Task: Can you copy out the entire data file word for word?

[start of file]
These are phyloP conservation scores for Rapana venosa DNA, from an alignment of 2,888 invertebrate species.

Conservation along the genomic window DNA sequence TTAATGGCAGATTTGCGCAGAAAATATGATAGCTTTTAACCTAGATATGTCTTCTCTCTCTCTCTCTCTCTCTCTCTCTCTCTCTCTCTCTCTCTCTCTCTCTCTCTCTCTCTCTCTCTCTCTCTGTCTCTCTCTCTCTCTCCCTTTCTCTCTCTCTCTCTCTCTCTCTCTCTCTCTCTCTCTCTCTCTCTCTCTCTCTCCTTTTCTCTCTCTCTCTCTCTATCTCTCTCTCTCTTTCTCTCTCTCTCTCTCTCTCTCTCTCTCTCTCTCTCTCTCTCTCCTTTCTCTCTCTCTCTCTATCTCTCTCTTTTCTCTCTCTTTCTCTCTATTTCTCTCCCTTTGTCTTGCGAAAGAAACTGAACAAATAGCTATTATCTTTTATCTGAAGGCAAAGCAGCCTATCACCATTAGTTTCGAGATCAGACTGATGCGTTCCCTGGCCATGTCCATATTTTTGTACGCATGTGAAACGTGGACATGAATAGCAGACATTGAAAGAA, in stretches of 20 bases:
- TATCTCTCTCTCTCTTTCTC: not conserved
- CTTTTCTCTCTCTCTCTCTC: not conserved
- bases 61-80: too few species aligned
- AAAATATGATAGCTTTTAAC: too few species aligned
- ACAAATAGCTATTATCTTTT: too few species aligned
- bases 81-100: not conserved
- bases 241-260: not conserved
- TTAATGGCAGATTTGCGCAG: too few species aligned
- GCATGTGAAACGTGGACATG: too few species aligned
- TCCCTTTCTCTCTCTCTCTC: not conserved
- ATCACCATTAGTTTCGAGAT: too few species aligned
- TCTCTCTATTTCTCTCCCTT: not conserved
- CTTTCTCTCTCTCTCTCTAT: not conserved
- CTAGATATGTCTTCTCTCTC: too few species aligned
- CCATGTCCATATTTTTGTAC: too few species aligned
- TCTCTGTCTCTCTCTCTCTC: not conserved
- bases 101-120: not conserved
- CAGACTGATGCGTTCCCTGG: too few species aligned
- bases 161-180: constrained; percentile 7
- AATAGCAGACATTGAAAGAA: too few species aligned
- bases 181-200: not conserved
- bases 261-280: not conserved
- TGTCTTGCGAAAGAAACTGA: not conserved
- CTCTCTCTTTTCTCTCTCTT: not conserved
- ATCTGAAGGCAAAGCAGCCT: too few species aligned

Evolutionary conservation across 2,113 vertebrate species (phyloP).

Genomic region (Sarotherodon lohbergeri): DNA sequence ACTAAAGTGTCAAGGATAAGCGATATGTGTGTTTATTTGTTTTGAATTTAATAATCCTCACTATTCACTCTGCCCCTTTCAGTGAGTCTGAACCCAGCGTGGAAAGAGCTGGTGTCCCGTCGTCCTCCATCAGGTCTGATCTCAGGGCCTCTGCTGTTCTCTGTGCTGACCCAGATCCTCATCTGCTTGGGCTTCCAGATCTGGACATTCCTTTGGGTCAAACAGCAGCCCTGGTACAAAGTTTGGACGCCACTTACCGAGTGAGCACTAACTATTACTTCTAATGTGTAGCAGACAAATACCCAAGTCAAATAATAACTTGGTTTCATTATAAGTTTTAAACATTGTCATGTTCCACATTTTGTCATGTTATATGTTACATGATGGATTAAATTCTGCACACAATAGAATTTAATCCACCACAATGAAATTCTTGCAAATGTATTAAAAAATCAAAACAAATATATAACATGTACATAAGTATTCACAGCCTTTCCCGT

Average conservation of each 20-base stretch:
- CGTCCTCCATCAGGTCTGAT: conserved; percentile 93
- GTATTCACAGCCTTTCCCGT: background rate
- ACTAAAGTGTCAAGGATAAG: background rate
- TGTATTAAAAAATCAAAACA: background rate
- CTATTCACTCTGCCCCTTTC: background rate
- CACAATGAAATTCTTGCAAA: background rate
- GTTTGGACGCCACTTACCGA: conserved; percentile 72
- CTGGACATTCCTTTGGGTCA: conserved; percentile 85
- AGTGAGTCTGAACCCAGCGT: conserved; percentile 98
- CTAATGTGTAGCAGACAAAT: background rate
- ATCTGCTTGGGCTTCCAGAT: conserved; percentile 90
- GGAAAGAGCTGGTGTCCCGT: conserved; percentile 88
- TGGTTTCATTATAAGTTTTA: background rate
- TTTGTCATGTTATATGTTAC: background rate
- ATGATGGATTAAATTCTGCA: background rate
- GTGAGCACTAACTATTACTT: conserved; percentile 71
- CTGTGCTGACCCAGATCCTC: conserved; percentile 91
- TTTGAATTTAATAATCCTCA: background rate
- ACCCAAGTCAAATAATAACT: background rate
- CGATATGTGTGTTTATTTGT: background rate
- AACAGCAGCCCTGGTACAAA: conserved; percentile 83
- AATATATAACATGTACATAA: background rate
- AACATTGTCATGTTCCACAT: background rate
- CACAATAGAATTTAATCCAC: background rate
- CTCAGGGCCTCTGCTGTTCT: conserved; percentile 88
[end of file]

These are phyloP conservation scores for Rapana venosa DNA, from an alignment of 2,888 invertebrate species.

Conservation along the genomic window DNA sequence TTAATGGCAGATTTGCGCAGAAAATATGATAGCTTTTAACCTAGATATGTCTTCTCTCTCTCTCTCTCTCTCTCTCTCTCTCTCTCTCTCTCTCTCTCTCTCTCTCTCTCTCTCTCTCTCTCTCTGTCTCTCTCTCTCTCTCCCTTTCTCTCTCTCTCTCTCTCTCTCTCTCTCTCTCTCTCTCTCTCTCTCTCTCTCTCCTTTTCTCTCTCTCTCTCTCTATCTCTCTCTCTCTTTCTCTCTCTCTCTCTCTCTCTCTCTCTCTCTCTCTCTCTCTCTCCTTTCTCTCTCTCTCTCTATCTCTCTCTTTTCTCTCTCTTTCTCTCTATTTCTCTCCCTTTGTCTTGCGAAAGAAACTGAACAAATAGCTATTATCTTTTATCTGAAGGCAAAGCAGCCTATCACCATTAGTTTCGAGATCAGACTGATGCGTTCCCTGGCCATGTCCATATTTTTGTACGCATGTGAAACGTGGACATGAATAGCAGACATTGAAAGAA, in stretches of 20 bases:
- TATCTCTCTCTCTCTTTCTC: not conserved
- CTTTTCTCTCTCTCTCTCTC: not conserved
- bases 61-80: too few species aligned
- AAAATATGATAGCTTTTAAC: too few species aligned
- ACAAATAGCTATTATCTTTT: too few species aligned
- bases 81-100: not conserved
- bases 241-260: not conserved
- TTAATGGCAGATTTGCGCAG: too few species aligned
- GCATGTGAAACGTGGACATG: too few species aligned
- TCCCTTTCTCTCTCTCTCTC: not conserved
- ATCACCATTAGTTTCGAGAT: too few species aligned
- TCTCTCTATTTCTCTCCCTT: not conserved
- CTTTCTCTCTCTCTCTCTAT: not conserved
- CTAGATATGTCTTCTCTCTC: too few species aligned
- CCATGTCCATATTTTTGTAC: too few species aligned
- TCTCTGTCTCTCTCTCTCTC: not conserved
- bases 101-120: not conserved
- CAGACTGATGCGTTCCCTGG: too few species aligned
- bases 161-180: constrained; percentile 7
- AATAGCAGACATTGAAAGAA: too few species aligned
- bases 181-200: not conserved
- bases 261-280: not conserved
- TGTCTTGCGAAAGAAACTGA: not conserved
- CTCTCTCTTTTCTCTCTCTT: not conserved
- ATCTGAAGGCAAAGCAGCCT: too few species aligned

Evolutionary conservation across 2,113 vertebrate species (phyloP).

Genomic region (Sarotherodon lohbergeri): DNA sequence ACTAAAGTGTCAAGGATAAGCGATATGTGTGTTTATTTGTTTTGAATTTAATAATCCTCACTATTCACTCTGCCCCTTTCAGTGAGTCTGAACCCAGCGTGGAAAGAGCTGGTGTCCCGTCGTCCTCCATCAGGTCTGATCTCAGGGCCTCTGCTGTTCTCTGTGCTGACCCAGATCCTCATCTGCTTGGGCTTCCAGATCTGGACATTCCTTTGGGTCAAACAGCAGCCCTGGTACAAAGTTTGGACGCCACTTACCGAGTGAGCACTAACTATTACTTCTAATGTGTAGCAGACAAATACCCAAGTCAAATAATAACTTGGTTTCATTATAAGTTTTAAACATTGTCATGTTCCACATTTTGTCATGTTATATGTTACATGATGGATTAAATTCTGCACACAATAGAATTTAATCCACCACAATGAAATTCTTGCAAATGTATTAAAAAATCAAAACAAATATATAACATGTACATAAGTATTCACAGCCTTTCCCGT

Average conservation of each 20-base stretch:
- CGTCCTCCATCAGGTCTGAT: conserved; percentile 93
- GTATTCACAGCCTTTCCCGT: background rate
- ACTAAAGTGTCAAGGATAAG: background rate
- TGTATTAAAAAATCAAAACA: background rate
- CTATTCACTCTGCCCCTTTC: background rate
- CACAATGAAATTCTTGCAAA: background rate
- GTTTGGACGCCACTTACCGA: conserved; percentile 72
- CTGGACATTCCTTTGGGTCA: conserved; percentile 85
- AGTGAGTCTGAACCCAGCGT: conserved; percentile 98
- CTAATGTGTAGCAGACAAAT: background rate
- ATCTGCTTGGGCTTCCAGAT: conserved; percentile 90
- GGAAAGAGCTGGTGTCCCGT: conserved; percentile 88
- TGGTTTCATTATAAGTTTTA: background rate
- TTTGTCATGTTATATGTTAC: background rate
- ATGATGGATTAAATTCTGCA: background rate
- GTGAGCACTAACTATTACTT: conserved; percentile 71
- CTGTGCTGACCCAGATCCTC: conserved; percentile 91
- TTTGAATTTAATAATCCTCA: background rate
- ACCCAAGTCAAATAATAACT: background rate
- CGATATGTGTGTTTATTTGT: background rate
- AACAGCAGCCCTGGTACAAA: conserved; percentile 83
- AATATATAACATGTACATAA: background rate
- AACATTGTCATGTTCCACAT: background rate
- CACAATAGAATTTAATCCAC: background rate
- CTCAGGGCCTCTGCTGTTCT: conserved; percentile 88